This is the number one change we have made that completely altered the feel of our home. It’s astonishing how noisy it feels even having it on quietly in the background now. It puts me on edge. We do often have calming music on low instead but it is always something relaxing and unobtrusive.

2. Clean and uncluttered

It’s amazing how much STUFF we can accumulate over the years. Pointless, expensive, takes-up-too-much-space stuff. Trust me- you will feel better and your home will feel calmer if you declutter. One of my favourite things about my home is the feeling of space and airiness. That all comes down to less stuff.

Jumping off the consumer bandwagon isn’t just good for the sense of calm it can bring to your home. It will save you $$$. It will also minimise your carbon footprint because less stuff equals less landfill, and less resources used in manufacturing things we really don’t need.

As for caring for your home, a daily rhythm will help you stay on top of chores without it feeling overwhelming. My home always starts to feel chaotic if I’ve strayed from our rhythm for more than a day.

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Rhonda’s book is a must read

Rhonda Hetzel of ‘Down to Earth’ fame talks about the acceptance of housework as an everyday part of life being a mindset change, and that was a light bulb moment for me. Instead of wasting our energy resenting the time and effort it takes, we can instead incorporate housework into our daily rhythm. We can take pleasure in a job well done and enjoy the resulting peace in our home.

A rhythm to our days, our weeks, the seasons, brings a sense of peace and purposefulness all of its own.

3. Organised homeschool materials

This one has taken a bit of trial and error to find what works for us, and will certainly look different depending on the style of homeschool you subscribe to. For us moving our formal activities into the kitchen, into the heart of our home, has meant that mama gets more done in a day. And that certainly helps.

It has also necessitated a change in the way we organise our materials. A pretty basket is the lynch pin of our system. I’ll chat more about the specifics of our bags and baskets another day, but the important part to note is that having a system keeps us neat and tidy, and most of all, organised. Chaos feels…well, chaotic. Organisation feels calm.

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Our homeschool basket keeps all of our materials on hand and tidy

No matter what materials you use, how many materials you have, or where in the home you ‘school’, make sure there is ‘a place for everything, and everything in its place’. Baskets are invaluable. Remember that 😉

For those who don’t homeschool,  the same principle applies to books and toys. Reduce the volume,  organise what you have and display attractively. You’ll see more use, more respect for belongings, and won’t feel overwhelmed by ‘kid things’ taking over your home.

4. Smells of beeswax, cut flowers and homecooking

Forgetting how delicious a made-from-scratch dinner smells, what is just as important is what our home DOESN’T smell like. It doesn’t smell like harsh cleaning chemicals or synthetic fragrances. We make most of our own cleaning products now. It’s cheaper and the smell isn’t stuck in your nostrils for days.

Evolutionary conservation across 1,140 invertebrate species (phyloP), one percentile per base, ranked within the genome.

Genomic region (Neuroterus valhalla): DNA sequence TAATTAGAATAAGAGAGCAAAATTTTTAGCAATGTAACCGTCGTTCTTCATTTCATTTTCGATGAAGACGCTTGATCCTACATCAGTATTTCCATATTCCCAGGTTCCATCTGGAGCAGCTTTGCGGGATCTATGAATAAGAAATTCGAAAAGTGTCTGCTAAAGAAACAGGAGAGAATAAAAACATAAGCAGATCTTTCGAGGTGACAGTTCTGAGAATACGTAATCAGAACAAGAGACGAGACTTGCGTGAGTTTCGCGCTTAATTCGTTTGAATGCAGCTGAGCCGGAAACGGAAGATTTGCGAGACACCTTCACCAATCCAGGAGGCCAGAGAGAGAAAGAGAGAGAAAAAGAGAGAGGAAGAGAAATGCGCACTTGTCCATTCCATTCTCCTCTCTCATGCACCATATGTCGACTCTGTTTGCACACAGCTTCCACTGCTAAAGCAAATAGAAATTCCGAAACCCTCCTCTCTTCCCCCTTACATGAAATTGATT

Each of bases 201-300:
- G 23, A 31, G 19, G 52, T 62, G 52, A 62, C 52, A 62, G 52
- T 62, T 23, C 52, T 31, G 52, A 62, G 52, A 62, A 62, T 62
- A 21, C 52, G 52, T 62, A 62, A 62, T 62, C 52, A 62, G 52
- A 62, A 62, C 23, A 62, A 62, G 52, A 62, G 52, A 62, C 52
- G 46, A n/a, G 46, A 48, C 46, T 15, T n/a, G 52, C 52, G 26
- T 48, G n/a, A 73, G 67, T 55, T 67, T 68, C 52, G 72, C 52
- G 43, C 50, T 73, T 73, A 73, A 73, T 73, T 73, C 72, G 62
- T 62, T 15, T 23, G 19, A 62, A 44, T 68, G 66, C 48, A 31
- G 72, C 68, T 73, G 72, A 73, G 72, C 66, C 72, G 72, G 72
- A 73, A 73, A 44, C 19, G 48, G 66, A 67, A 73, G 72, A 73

Our children draw with beeswax crayons, and warm beeswax on the windowsill and in their soft hands to model with (think playdough for big kids, but better). We burn beeswax candles instead of turning on lights in the evening.

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Beeswax candles smell amazing and contain no nasty petrochemicals

Bunches of cut flowers from the Farmer’s Market fill vases on the kitchen bench. Herbs hang to dry in the sunroom windows. Fresh air streams in through gauzy curtains and wide open windows. The home smells fresh and alive.

5. A sense of quiet purpose

Maybe I should have put this one straight after ‘No T.V.’ because this is what has filled the space. Before, there never seemed to be enough time. Time to relax or time for hobbies. Often there didn’t even seem enough time for chores.

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Baking days are a set part of our rhythm

While the chores are still there, there is now a whole lot of time that we didn’t have before. Those hours we spent watching T.V. are now spent playing games, gardening, reading, baking together, preserving food and taking up crafts. The home hums along to the steady ryhthm of these activities. The dishes in the morning, the knitting in the evening.

And that’s the key, I think. The rhythm of the home.

Homesteading and homeschooling together have given us new rhythms and a new raison d’être.

Have you found your rhythm?

Frugal meals: Devilled Sausages

This may come as a shock but I live on a *gasp* budget. Crazy right :-p But if you’re reading my blog I’m guessing you are probably doing the same. And when you think how much money gets spent on food in a week, well it makes perfect sense to cook some budget-friendly meals. Cheap and cheerful! Devilled sausages are a regular favourite here and so easy to make 🙂